This article explains the basics for bolting and the equipment and tools that you will want to get if you ever want to start bolting canyoneering/caving routes.
This article does not want to discuss if bolting is right or not. Bolting is like religion: some strongly believe in it, some strongly reject it. The Canyoneering community engaged a few years ago in the so called "Bolt wars" where individuals of both sides engaged in verbal attack onto each other. Even the National Park Service is confused on this topic: while bolting is forbidden in Death Valley National Park, rangers themselves have bolted canyons in Arches National Park to protect the rock from rope abrasion. In general, most of Utah/Arizona bolting is heavily criticized and bolts get routinely chopped off by locals that do not believe in bolting. This is because most of the canyons in these regions DO NOT HAVE RUNNING WATER and solving anchor technical problems represents most of the thrill for these descents. However, in the rest of the Canyoning/Canyoneering world where canyons have running water bolting is considered the safest, least intrusive and most aesthetically appealing solution for technical routes. In the Caving community everyone assumes that if someone placed a bolt it's because it was needed and nobody will ever chop out bolts placed by someone else just because they think they were unnecessary.
You SHOULD use a Rotatory Hammer drill in order to drill granite, dense basalt and other hard rocks. Without a hammer drill you may not even chip the rock. Recommended drills, each has pros and cons:
- Manual Drill Approx $75
- This is the lightest drill available on the market and is powered by a steady hand and lots of muscle
- The rotary motion is provided by hand, repeating the motion of smashing the drill with a hammer and then turning the bit 45 degrees many times
- It can take from 15 to 30 minutes to drill a 1" in limestone or soft volcanic and 30 to 45 minutes for 1" hole in granite or dense basalt
- Given the time requirements, this drill is frequently used only to save emergency situations and almost solely with Spit bolts
- The Milwaukee M12 12v rotary hammer drill is the most compact hammer drill available on the market.
- This drill weights 3.5 lbs, is half the size of the Bosch drill and fits inside a small 5L dry bag.
- The batteries are smaller than a child fist and weight 7.2 ounces but bigger batteries are also available.
- It will drill a 3" hole in about 15 seconds, not as fast as the Bosh but still awesome.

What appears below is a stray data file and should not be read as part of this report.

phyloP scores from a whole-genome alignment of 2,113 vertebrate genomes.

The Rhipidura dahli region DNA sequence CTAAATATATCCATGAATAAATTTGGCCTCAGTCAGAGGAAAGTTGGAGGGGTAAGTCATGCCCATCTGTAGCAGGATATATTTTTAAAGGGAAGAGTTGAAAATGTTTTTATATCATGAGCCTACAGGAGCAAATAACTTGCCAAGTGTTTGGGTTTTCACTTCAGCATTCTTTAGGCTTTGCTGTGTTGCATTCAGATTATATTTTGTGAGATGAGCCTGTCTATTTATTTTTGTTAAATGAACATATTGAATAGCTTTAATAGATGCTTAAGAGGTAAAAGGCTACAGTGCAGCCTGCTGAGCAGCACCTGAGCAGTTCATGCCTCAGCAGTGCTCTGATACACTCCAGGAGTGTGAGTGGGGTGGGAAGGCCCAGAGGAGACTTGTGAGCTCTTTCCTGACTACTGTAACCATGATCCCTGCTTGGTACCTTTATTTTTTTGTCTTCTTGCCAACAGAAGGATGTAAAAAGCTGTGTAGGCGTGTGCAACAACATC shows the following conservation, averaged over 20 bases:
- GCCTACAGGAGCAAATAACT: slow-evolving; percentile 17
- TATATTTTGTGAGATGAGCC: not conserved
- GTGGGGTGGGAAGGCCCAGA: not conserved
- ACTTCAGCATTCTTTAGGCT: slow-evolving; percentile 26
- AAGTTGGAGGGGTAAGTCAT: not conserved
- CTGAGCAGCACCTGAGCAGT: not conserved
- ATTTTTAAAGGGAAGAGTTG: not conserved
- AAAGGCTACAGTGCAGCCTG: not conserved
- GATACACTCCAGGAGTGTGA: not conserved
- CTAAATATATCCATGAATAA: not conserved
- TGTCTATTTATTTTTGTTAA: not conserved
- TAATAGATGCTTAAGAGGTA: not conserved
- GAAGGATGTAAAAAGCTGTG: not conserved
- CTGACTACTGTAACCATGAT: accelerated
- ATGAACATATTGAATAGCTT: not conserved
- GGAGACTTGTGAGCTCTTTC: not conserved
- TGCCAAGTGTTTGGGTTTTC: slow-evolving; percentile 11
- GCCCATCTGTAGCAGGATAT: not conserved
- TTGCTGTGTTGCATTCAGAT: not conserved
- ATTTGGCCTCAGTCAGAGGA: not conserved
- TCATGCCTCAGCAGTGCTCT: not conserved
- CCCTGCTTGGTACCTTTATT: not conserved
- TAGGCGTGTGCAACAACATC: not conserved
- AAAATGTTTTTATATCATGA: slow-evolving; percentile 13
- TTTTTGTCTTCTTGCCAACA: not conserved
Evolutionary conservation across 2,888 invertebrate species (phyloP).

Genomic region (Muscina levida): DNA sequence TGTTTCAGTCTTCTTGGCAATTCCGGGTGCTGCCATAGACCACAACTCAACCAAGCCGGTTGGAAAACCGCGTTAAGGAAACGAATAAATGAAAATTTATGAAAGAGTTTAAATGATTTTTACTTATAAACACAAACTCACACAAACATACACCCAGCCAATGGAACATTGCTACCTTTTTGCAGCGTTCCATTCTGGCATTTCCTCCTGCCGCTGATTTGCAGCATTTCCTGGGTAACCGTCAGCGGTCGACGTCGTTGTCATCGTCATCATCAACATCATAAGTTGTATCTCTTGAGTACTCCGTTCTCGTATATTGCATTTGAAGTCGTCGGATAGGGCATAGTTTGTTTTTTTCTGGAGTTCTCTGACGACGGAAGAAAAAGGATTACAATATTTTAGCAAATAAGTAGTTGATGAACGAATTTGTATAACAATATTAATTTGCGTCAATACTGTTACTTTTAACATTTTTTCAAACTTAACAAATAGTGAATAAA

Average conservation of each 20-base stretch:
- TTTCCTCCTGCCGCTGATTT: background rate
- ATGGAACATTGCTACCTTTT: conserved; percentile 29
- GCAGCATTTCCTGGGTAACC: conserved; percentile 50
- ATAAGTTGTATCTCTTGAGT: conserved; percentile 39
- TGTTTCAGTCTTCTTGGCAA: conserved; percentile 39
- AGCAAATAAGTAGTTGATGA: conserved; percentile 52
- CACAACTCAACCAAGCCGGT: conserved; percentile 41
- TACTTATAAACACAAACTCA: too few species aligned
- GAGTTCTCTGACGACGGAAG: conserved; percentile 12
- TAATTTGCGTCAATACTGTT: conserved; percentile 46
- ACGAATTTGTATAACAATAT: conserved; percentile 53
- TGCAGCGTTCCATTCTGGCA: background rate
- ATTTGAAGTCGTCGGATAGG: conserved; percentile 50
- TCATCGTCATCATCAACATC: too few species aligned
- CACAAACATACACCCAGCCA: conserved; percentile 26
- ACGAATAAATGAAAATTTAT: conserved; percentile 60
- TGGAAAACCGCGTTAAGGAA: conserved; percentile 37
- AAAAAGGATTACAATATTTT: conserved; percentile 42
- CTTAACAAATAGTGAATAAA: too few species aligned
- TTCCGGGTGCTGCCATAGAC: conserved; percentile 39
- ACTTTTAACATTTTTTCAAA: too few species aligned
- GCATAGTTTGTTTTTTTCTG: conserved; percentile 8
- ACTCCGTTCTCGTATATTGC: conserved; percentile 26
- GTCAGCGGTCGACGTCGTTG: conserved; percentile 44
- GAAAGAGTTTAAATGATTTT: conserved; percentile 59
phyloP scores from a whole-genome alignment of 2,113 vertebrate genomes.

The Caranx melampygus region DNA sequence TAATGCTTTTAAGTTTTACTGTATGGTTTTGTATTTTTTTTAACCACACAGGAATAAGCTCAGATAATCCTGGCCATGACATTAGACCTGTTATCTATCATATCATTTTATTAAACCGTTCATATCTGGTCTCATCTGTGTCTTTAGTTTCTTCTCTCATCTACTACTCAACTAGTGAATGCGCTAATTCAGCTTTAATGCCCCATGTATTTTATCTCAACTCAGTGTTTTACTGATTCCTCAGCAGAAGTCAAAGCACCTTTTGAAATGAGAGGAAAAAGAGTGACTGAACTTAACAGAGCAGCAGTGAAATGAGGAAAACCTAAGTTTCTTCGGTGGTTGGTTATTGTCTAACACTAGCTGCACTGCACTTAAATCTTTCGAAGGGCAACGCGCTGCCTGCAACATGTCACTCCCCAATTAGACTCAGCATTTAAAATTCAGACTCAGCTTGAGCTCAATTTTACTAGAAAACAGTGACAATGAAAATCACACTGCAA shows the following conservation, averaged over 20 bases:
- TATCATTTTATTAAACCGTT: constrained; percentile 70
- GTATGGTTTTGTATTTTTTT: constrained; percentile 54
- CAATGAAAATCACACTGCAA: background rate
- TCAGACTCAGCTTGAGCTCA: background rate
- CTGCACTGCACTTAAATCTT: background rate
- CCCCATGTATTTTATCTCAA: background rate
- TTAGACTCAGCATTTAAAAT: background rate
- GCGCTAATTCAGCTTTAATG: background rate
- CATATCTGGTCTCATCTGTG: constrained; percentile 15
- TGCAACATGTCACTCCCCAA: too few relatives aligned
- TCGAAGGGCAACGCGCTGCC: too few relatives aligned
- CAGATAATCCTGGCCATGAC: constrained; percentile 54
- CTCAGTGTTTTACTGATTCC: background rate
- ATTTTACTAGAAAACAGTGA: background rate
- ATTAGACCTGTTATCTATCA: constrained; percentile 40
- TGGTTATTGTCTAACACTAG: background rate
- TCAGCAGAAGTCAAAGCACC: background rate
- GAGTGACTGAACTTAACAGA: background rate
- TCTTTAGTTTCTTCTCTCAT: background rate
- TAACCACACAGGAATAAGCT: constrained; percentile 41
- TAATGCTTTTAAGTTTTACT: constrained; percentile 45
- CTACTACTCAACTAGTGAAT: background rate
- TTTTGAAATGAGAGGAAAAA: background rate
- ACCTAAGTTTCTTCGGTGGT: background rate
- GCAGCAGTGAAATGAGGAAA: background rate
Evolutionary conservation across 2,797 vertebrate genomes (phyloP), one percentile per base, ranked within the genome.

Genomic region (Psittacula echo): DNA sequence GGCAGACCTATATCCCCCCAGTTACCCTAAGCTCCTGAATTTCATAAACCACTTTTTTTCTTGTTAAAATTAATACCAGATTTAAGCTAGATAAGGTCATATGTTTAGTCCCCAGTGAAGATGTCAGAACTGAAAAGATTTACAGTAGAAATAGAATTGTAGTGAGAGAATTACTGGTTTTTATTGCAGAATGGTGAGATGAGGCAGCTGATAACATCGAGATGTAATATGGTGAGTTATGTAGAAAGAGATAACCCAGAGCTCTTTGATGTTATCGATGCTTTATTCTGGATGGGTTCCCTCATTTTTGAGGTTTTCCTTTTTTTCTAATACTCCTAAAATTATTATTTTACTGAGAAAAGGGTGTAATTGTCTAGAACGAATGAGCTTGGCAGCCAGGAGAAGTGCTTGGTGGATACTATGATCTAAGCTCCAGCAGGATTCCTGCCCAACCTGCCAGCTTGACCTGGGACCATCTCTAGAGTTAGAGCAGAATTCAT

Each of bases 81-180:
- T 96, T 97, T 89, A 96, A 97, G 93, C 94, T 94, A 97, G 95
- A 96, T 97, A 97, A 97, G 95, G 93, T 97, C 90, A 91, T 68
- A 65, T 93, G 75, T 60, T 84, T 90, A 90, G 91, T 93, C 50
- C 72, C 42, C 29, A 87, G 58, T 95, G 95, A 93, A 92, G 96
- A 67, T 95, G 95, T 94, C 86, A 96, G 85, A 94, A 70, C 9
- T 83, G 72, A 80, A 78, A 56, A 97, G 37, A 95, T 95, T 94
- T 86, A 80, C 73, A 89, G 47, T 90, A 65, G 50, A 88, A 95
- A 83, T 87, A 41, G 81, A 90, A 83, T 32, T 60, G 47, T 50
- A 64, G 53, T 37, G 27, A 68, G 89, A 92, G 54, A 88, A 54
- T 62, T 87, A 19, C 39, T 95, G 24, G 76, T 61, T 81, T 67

- On long approaches one can easily carry the drill, 5 batteries, all bolts, 200 feet rope, wetsuit and all technical gear in one single pack.
- This drill can be operated with one single hand while hanging on tiptoes over a raging hydraulic
- Recommended for small teams (2-4 people), constricted environments, moderate bolting with small size bolts
- The Bosch 11536C 36v rotary hammer drill is the most powerful medium size drill available on the market.
- It can spank a 6" hole in granite or volcanic rock in maybe 15 seconds, a real energy/time saver.
- At 6.25lbs, this drill is almost twice as heavy as the Milwaukee. Each battery weights 2lbs.
- On long approaches you will definitely want to split drill, batteries and bolts among different people.
- This drill cannot be operated with one single hand or while hanging in precarious locations.
- Recommended for medium size teams (4-6 people), lots of bolting with big size bolts
Tips for using a rotary hammer drill:
- drills are not waterproof, double dry bag drills for water canyons
- drill in short bursts and take breaks
- possibly lubricate the tip with water now and then to cool it off
- if using the Bosh drill on hard rock, drill with slower speeds and do NOT press too hard with the drill because it will actually cancel out the hammer action
- if using the Milwaukee on hard rock, lean heavily on the drill in short bursts to help the (weak) hammer action and help the bit penetrate the rock
- frequently remove the dust from the hole, half way drilling and especially right before hammering in the bolt
- clean hole with a pipe brush in wet environment or blowing with a straw in dry environment
- even when using a drill you still need a hammer to put in bolts
You MUST use carbide tip bits to drill granite, dense basalt and other hard rocks. Without a carbide tip you will most likely melt the bit.
- Petzl/Hilti: Hilti carbide bits and considered by many the best bits available on the market for drilling rock. They are expensive. Petzl resells Hilti bits.